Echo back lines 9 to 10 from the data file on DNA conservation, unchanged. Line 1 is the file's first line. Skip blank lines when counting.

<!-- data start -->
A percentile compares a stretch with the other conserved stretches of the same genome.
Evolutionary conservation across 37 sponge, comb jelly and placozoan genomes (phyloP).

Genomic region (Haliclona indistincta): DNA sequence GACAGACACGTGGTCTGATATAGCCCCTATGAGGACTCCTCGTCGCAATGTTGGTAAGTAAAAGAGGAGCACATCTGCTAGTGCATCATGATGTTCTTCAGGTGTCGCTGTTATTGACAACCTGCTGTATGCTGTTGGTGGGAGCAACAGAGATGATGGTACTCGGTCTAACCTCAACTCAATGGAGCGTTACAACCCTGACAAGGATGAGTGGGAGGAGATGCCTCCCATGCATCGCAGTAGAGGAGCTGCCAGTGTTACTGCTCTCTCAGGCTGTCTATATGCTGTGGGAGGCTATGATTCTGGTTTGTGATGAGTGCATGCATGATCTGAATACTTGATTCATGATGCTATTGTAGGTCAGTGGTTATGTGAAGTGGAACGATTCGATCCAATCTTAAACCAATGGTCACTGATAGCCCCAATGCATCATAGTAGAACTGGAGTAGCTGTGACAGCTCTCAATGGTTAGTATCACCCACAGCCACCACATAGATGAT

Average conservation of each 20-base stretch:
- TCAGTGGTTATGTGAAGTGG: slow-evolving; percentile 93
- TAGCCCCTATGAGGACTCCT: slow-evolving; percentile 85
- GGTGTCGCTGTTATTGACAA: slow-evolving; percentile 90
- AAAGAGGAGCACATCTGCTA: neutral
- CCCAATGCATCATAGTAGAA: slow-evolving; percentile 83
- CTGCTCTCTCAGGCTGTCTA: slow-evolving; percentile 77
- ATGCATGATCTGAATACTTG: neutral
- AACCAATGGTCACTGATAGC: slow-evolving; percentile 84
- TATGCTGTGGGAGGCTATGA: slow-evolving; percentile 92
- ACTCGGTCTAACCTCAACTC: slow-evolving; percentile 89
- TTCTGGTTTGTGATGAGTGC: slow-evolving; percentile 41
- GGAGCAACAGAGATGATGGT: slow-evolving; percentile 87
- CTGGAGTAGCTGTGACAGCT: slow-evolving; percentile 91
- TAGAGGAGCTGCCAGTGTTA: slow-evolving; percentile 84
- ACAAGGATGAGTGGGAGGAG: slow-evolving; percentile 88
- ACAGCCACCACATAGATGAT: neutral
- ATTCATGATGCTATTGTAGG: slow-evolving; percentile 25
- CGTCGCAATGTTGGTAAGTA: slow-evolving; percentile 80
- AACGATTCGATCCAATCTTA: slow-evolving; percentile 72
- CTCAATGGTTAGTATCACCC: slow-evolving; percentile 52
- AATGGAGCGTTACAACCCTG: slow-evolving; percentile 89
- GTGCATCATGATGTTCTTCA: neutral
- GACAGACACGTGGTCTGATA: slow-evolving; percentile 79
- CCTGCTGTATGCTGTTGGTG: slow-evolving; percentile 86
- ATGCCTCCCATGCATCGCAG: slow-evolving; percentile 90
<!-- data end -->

- CCCAATGCATCATAGTAGAA: slow-evolving; percentile 83
- CTGCTCTCTCAGGCTGTCTA: slow-evolving; percentile 77